From The Philosophy of History. In 1788 Hegel entered the University of Tübingen, where he became friends with future philosopher Friedrich Wilhelm Joseph von Schelling and future poet Friedrich Hölderlin. With the help of the latter, he received a tutoring position in Frankfurt am Main in 1796, and in 1801 he joined the former at the University of Jena, as an unsalaried lecturer. He taught philosophy at and served as the rector of a high school in Nuremberg from 1808 to 1816, the same year that he completed his Science of Logic.
In our language the term history unites the objective with the subjective side and denotes quite as much the history rerum gestarum [of achievements], as the res gestae [achievements] themselves; on the other hand it comprehends not less what has happened, than the narration of what has happened. This union of the two meanings we must regard as of a higher order than mere outward accident; we must suppose historical narrations to have appeared contemporaneously with historical deeds and events. It is an internal vital principle common to both that produces them synchronously. Family memorials, patriarchal traditions, have an interest confined to the family and the clan.
The uniform course of events which such a condition implies is no subject of serious remembrance; though distinct transactions or turns of fortune may rouse Mnemosyne, goddess of memory and history, to form conceptions of them—in the same way as love and the religious emotions provoke imagination to give shape to a previously formless impulse. But it is the state which first presents subject matter that is not only adapted to the prose of history, but involves the production of such history in the very progress of its own being. Instead of merely subjective mandates on the part of government—sufficing for the needs of the moment—a community that is acquiring a stable existence and exalting itself into a state requires formal commands and laws—comprehensive and universally binding prescriptions; and thus produces a record as well as an interest concerned with intelligent, definite—and, in their results—lasting transactions and occurrences; on which Mnemosyne, for the behoof of the perennial object of the formation and constitution of the state, is impelled to confer perpetuity. Profound sentiments generally, such as that of love, as also religious intuition and its conceptions, are in themselves complete—constantly present and satisfying, but that outward existence of a political constitution which is enshrined in its rational laws and customs, is an imperfect present; and cannot be thoroughly understood without a knowledge of the past.
Wine-pressing scene from a calendar of months and seasons, Roman mosaic, El Jem, Tunisia, second century. Archeological Museum of Sousse, Tunisia.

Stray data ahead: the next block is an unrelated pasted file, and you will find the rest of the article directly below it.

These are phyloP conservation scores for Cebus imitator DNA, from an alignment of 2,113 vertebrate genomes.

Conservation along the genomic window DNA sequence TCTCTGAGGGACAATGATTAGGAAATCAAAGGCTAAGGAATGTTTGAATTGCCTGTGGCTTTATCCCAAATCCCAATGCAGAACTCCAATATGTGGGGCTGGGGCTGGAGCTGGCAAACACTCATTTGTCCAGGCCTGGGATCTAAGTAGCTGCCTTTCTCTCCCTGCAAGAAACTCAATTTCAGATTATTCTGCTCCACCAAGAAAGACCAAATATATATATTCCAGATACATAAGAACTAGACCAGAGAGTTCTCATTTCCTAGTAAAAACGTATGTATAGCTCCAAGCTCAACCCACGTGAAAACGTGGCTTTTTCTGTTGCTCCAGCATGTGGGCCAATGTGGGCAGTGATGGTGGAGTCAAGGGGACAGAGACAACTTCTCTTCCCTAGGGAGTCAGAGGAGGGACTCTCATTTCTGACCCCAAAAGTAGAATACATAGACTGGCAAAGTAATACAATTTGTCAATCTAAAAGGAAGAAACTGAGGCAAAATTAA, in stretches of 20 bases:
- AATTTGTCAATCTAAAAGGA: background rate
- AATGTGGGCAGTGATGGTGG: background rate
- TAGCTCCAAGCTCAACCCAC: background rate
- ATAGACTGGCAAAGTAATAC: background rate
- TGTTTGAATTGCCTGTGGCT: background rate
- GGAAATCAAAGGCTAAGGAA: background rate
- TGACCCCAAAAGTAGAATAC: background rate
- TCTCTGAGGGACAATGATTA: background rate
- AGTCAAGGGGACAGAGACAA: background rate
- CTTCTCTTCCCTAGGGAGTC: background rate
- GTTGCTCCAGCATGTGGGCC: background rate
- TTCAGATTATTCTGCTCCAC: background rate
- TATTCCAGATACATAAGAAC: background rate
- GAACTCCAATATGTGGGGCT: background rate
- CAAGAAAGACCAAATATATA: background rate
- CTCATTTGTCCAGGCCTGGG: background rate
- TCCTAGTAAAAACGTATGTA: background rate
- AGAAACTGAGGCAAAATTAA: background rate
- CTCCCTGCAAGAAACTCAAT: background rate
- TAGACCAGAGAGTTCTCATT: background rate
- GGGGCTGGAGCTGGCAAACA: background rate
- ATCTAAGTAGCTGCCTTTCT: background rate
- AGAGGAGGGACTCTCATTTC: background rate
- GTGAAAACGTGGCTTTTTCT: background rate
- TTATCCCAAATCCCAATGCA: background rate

The periods—whether we suppose them to be centuries or millennia—that were passed by nations before history was written among them—and which may have been filled with revolutions, nomadic wanderings, and the strangest mutations—are on that very account destitute of objective history, because they present no subjective history, no annals. We need not suppose that the records of such periods have accidentally perished; rather, because they were not possible, do we find them wanting. Only in a state cognizant of laws can distinct transactions take place, accompanied by such a clear consciousness of them as supplies the ability and suggests the necessity of an enduring record. It strikes everyone, in beginning to form an acquaintance with the treasures of Indian literature, that a land so rich in intellectual products, and those of the profoundest order of thought, has no history; and in this respect contrasts most strongly with China—an empire possessing one so remarkable, one going back to the most ancient times. India has not only ancient books relating to religion and splendid poetical productions but also ancient codes, the existence of which latter kind of literature has been mentioned as a condition necessary to the origination of history—and yet history itself is not found. But in that country the impulse of organization in beginning to develop social distinctions was immediately petrified in the merely natural classification according to castes—so that although the laws concern themselves with civil rights, they make even these dependent on natural distinctions; and are especially occupied with determining the relations (wrongs rather than rights) of those classes toward each other, i.e., the privileges of the higher over the lower. Consequently, the element of morality is banished from the pomp of Indian life and from its political institutions. Where that iron bondage of distinctions derived from nature prevails, the connection of society is nothing but wild arbitrariness—transient activity—or rather the play of violent emotion without any goal of advancement or development. Therefore no intelligent reminiscence, no object for Mnemosyne presents itself; and imagination—confused though profound—expatiates in a region, which, to be capable of history, must have had an aim within the domain of reality, and, at the same time, of substantial freedom.